Joe just put up a good post about the compromises involved with family travel. He writes:
Compromise 6: More domestic, less international
Our final compromise cuts me the deepest. We’ve really moved towards more domestic travel, dropping from two planned international trips a year to one. We love traveling internationally and love doing it with our kids but all the little tough things add up.
Time changes usually take 2-3 days to deal with, so not only are those days affected but it really means that to make a trip feel worth it you need to spend at least a week. Language barriers are always tougher to navigate when you feel stressed and traveling with kids often creates stress! And while we love trying new foods (well, my wife does), the reality is, not having “safe” options for the kids can wear us out.
None of this even mentions the extra travel time…
Good points all, and I would guess that the more kids one has the more one would agree. A bad family vacation can feel like you’re just doing all the chores associated with kids, except it’s costing you money (or points/miles) and precious vacation days to do so. We’ve had “vacation” days like that, although my youngest is now three years old and we’re finally starting to see the light at the end of the tunnel of high-maintenance resource-intensive parenting.
Every family is different, but when it comes to burning points for family travel we’ve found that quick trips of a night or two give us the most bang for the buck. We pick a place within a few hours’ drive: far enough for some separation to make it feel like a trip and give us a refreshing break from routine, but close enough that we don’t feel obligated to spend a full week to justify the long drive.
It’s easy to write off exploring places which are close to home, because where’s the fun in that? People into travel (and especially those into writing about travel) prefer writing about the new, the remote, and the exotic. But I’d be willing to bet a three-hour drive will get you some place you’ve never visited but would love to go.
This is where TripAdvisor is enormously helpful. If you see a Pointbreaks hotel within spitting distance of your home, or a Category 1 Marriott or a Category 2 Hilton or whatever, look up the “things to do” list for whatever crappy town that hotel is in and for whatever crappy towns lie in between point A and point B. Odds are there will be something that your kids will think is awesome simply because it’s something they haven’t seen or done before. Given their limited life experience, they don’t care too much whether they’re seeing Niagara Falls or some creek at a minor state park. They’re happy either way.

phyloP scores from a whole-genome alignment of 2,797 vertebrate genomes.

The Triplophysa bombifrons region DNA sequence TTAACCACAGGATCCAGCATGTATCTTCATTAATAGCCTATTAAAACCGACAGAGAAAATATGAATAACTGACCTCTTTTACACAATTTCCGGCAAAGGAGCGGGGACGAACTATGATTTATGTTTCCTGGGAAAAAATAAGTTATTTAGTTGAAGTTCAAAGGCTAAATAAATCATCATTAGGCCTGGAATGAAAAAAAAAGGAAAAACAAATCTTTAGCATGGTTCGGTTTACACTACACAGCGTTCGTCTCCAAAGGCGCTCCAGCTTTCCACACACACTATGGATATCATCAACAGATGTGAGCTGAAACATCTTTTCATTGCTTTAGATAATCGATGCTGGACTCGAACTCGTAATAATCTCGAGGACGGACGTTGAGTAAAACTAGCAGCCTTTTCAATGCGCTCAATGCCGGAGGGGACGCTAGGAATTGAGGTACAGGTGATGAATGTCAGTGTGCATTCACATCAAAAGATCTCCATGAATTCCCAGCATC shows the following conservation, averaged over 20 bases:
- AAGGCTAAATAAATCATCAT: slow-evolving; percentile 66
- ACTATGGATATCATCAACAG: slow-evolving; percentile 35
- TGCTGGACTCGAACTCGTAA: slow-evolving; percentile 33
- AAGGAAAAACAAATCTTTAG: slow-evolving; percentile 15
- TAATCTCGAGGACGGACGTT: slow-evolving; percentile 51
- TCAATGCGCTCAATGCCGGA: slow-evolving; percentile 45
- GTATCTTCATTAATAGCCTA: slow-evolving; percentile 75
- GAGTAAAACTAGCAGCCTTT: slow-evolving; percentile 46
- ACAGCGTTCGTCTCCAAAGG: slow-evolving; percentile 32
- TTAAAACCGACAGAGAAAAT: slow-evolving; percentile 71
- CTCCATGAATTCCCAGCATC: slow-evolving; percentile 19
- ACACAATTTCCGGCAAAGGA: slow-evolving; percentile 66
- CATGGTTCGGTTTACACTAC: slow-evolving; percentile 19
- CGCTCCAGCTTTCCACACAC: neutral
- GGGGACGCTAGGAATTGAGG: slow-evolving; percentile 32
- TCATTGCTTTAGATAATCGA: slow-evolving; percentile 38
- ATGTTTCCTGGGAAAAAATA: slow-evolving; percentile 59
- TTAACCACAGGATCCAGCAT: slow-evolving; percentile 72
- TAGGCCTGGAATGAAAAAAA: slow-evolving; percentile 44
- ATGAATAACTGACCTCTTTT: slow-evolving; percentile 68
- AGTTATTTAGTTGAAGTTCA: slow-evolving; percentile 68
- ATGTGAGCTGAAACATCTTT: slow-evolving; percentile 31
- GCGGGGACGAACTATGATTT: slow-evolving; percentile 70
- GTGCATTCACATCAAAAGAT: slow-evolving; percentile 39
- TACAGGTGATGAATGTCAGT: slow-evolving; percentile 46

Via TripAdvisor we found the Tryon International Equestrian Center, which blew my mind when I saw it. Not because I’m into horses (if I were, I presumably would have heard of it) but because it is a massive equestrian / entertainment complex in the middle of nowhere. How massive? Apparently it’s hosting something called the World Equestrian Games in 2018 and 500,000 people will be attending. I had no idea it existed:
My wife grew up on a farm, so she loves horses. My kids–as is the case with all kids–love animals, so they of course love horses. And it was completely free to park, walk around, and watch people practicing jumps and other cool horse tricks. A good time was had by all.
Another example: Troyer’s Country Amish Blatz. It’s outside of Asheville on the very scenic Asheville-Charlotte route that takes you through Lake Lure and Chimney Rock. What is it? It’s just a store that sells a whole bunch of Amish food and gifts brought down from points further north. Is it a destination? No. Is it a nice waypoint on an enjoyable road trip? Yes. Does it have a bunch of chickens and alpacas in the store’s backyard that my kids can watch? You bet! Would I have ever heard of this place without looking through TripAdvisor listings? Most likely not.
Another place that is neither the Maldives nor the Hyatt Vendôme yet is still fun to visit: Greenville, SC, a mere 90 minutes from us. Oh wait–the NYT recently named it as one of 52 places its beautiful, well-educated, upper middle class readers ought to visit in 2017. Here’s what the Times had to say:
Though small, Greenville, nestled in the Blue Ridge Mountains, may be the next major food destination, with four big openings: Husk from Sean Brock, the Kitchen by Wolfgang Puck, Jianna from Michael Kramer and the speakeasy Vault & Vator. Before feasting, enjoy the city’s many public art works along the tree-lined streets, or grab a pour over at Methodical Coffee en route to biking the 21-mile Swamp Rabbit Trail.
Hmmm, that sounds suspiciously like a place that adults might even want to visit without kids. But in any case we’ve known about Greenville for many years since we like to get out and see places near us. That little blurb doesn’t even mention the awesome park in the middle of downtown:
There’s a whole great world out there to explore, but there’s also a smaller world closer to home that you haven’t fully seen yet. Give the crappy towns a chance and find some great places of your own before the New York Times gets there.